Updated: May 15
The wind really picked up early today. This northwest corner of Puerto Rico juts out slightly north from the rest of the island, and so the coastline is more exposed to the trade wind. For some reason, however, the waves were nowhere near as large as yesterday, but the sea felt much more confused, and I spent a lot of effort trying to hold my heading. There wasn’t any place to land for long stretches and I resigned to having to pee in the kayak. This is always a tough thing to do when the water is calm, let alone when the sea is tossing you like a washing machine. You try to relax but you can’t help but worry about the next wave washing over the open cockpit, so it takes much longer than usual to get business done, which increases the risk, which increases the worry, which increases the time and so on. By midday I decided to look for a place to land for the day, but I wasn’t seeing any good places. Everything seemed to be either rocky, or exposed, or very steep. I texted my paddler friend from Puerto Rico to see if he had any local knowledge. “Try Jobos Beach. There’s a big headland rock and it’s usually calm behind it, but just be aware that it’s a party beach, pitch your tent after dark so no one bothers you.”
I checked the GPS, Jobos beach was only a few miles further. From the aerial image it seemed like the beach faced due north, however, there was a large rocky headland on the eastern shore where the beach carved a pleasant and sheltered armpit. As I came in to land I rode a few rollers, while also trying to dodge a few surfers who seemed to come from nowhere, but once I made it into the arm pit the water was calm as a lake.
Just as I was warned, the place was packed, the salsa and merengue boom boxes were competing with each other, and everyone seemed to have a beer can on hand. “Hey, we have cold Medalla. You want one?, Oh where d’you come from in that thing?” Someone on the beach said.
“Oh thanks, but right now I really can’t drink alcohol, or I’ll get more tippy than the boat. Haven’t eaten anything. I started from Arecibo this morning…”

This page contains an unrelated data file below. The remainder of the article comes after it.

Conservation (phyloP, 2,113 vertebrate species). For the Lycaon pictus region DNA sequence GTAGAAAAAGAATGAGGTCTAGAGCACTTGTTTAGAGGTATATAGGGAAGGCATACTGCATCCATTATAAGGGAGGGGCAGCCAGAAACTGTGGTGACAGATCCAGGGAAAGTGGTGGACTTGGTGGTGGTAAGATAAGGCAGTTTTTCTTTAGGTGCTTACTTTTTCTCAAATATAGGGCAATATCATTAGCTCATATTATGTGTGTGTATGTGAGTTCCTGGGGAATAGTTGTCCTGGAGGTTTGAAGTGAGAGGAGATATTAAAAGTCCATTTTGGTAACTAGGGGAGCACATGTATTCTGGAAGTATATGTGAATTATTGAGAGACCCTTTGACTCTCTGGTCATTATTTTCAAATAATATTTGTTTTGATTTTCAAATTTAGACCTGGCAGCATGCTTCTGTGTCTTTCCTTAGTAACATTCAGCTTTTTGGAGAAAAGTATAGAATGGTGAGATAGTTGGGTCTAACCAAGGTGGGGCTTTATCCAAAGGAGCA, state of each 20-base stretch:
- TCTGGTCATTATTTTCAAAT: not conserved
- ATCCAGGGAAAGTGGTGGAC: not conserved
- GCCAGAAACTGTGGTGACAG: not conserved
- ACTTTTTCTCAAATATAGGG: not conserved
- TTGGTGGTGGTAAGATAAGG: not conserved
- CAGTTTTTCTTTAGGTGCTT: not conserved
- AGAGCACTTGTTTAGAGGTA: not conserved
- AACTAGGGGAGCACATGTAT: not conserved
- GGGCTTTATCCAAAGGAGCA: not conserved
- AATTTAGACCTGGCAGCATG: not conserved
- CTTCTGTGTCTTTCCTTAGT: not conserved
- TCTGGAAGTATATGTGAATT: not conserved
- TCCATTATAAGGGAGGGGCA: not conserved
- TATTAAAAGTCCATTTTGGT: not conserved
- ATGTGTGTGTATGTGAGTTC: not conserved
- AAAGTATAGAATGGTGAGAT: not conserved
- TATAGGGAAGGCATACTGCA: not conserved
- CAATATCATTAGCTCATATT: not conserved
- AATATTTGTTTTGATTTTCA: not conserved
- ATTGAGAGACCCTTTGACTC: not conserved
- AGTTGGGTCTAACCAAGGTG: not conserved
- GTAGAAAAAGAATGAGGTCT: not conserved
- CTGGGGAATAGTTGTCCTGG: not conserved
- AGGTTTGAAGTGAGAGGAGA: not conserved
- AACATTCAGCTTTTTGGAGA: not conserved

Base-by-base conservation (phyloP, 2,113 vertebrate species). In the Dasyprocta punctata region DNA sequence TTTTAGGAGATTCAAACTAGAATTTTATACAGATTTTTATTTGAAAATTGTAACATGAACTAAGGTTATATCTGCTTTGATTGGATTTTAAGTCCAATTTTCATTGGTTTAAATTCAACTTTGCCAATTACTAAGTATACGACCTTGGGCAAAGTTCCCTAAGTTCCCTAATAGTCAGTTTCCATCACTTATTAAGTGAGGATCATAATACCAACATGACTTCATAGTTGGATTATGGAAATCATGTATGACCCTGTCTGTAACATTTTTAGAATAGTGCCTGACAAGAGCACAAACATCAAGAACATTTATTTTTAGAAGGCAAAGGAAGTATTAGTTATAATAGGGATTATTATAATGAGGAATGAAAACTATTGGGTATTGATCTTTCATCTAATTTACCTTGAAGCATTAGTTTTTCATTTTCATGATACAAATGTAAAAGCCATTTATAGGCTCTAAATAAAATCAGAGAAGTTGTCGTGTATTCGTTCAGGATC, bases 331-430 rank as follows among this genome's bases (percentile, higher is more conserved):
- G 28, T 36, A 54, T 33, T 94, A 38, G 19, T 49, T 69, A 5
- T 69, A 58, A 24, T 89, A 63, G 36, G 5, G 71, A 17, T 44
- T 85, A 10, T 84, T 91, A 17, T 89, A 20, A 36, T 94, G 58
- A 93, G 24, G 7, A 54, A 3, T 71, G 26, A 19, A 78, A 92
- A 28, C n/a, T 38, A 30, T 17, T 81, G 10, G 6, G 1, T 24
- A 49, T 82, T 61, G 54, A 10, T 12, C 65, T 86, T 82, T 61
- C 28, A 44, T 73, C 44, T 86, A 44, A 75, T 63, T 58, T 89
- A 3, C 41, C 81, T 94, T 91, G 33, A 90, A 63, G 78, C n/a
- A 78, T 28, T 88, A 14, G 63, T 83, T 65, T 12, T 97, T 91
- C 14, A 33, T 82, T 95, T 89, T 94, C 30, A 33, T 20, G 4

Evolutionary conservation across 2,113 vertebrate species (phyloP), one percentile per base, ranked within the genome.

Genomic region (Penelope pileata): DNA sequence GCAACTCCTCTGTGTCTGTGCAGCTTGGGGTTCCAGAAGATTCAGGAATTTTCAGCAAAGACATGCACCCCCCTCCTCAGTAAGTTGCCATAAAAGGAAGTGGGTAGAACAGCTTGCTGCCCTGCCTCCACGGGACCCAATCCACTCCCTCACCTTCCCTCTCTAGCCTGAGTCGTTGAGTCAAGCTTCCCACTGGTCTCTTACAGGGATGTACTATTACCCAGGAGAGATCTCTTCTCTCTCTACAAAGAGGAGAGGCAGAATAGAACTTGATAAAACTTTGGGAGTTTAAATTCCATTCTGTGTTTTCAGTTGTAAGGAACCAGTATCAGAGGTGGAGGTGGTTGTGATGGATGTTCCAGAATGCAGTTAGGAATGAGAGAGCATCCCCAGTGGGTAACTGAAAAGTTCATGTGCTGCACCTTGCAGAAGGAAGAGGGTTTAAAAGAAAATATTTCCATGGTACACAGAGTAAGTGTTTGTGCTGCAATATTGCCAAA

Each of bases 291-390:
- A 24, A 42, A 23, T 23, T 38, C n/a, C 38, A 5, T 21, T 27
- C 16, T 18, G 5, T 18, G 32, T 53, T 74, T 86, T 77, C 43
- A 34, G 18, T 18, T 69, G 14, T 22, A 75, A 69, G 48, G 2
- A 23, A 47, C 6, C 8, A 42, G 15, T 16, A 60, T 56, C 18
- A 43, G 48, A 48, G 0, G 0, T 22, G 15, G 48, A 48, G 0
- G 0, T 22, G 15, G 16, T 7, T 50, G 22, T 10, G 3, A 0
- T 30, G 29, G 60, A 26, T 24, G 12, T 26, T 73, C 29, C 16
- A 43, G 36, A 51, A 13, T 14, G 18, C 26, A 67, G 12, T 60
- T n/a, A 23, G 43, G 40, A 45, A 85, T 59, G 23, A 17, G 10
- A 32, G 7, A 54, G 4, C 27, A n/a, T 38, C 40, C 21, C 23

“Oh, you came far! Did you catch any fish? Well, we also have Mountain Dew too, but it’s not cold. Let us know.”
The headland that protects the eastern flank of Jobos beach has eroded into a field of sharp and jagged stumps. I saw two people climbing over the rocks near the breaker zone with bare feet and wondered how long it would be before one of them stubbed a toe. There are two rocky mounts separated by a valley of sharp rock stacks. On the descent to the valley there’s a sign telling not to go further due to cascading water. It’s not an empty warning; when a big wave hits the headland mounts, two waterfalls pour into the valley with foaming thunder. In rough weather I think the waterfall never stops cascading. A little further from the mounts the sea has carved two blow holes. One is very narrow, and the waves squeeze the air pocket into a plume of whistling white spray. The other blowhole is a bit wider and has formed an arch which is a popular Instagram photo. The person stands on top of the natural bridge with the frothing water below. I thought of walking over the arch, but after I saw an obese lady have the same idea I had second thoughts about it. There was a lot of time to pass today as conditions got progressively tougher with the afternoon. My kayak is a big conversation starter as people want to know what I am up to. I’ve come to conclude, however, that this is a hindrance because it leads me to talk about the same things repeatedly. “Yes I am going around Puerto Rico. No, I’m not crazy. Yes I thought about the sharks. No, I’m not fishing. No, my wife isn’t unhappy with me doing this for so long, because I don’t have a wife, or a girlfriend.” I have instead started to make the effort and steer the conversations to be more about them than me.
One guy was here for his retirement party. That seemed a strange thing, because the man, although older than me, didn’t look near retirement age. “I’m a border patrol agent on the San Diego Sector, and I just completed my 25 years this year, so I am out. No more chasing after Mexicans. I want to enjoy life from now on.” Another person said he was a retired water treatment plant operator from Pittsburg, “I would have kept working there for another 5 to 10 years, the pay was good, but I was starting to get forgetful of things, so I thought it was better to quit while I was still doing the job right…” And then there was a local from San Juan who when I told him this was my first time in Puerto Rico, he said to me, “Don’t believe the headlines you hear on TV about Puerto Rico. Puerto Rico is a lot nicer, safer and more beautiful than the media makes it out to be.” I asked him about a recent story on the news of a famous Puerto Rican Boxer who killed his pregnant girlfriend and dumped her body into a lagoon, because he’d thought the baby was going to be a hindrance to his boxing career. He’d bound her feet with wire and a concrete block before throwing her off a bridge. “Yes, unfortunately that story was true, but excluding that, Puerto Rico is very nice and safe, just be careful…”
Sea Kayak Puerto Rico Circumnavigation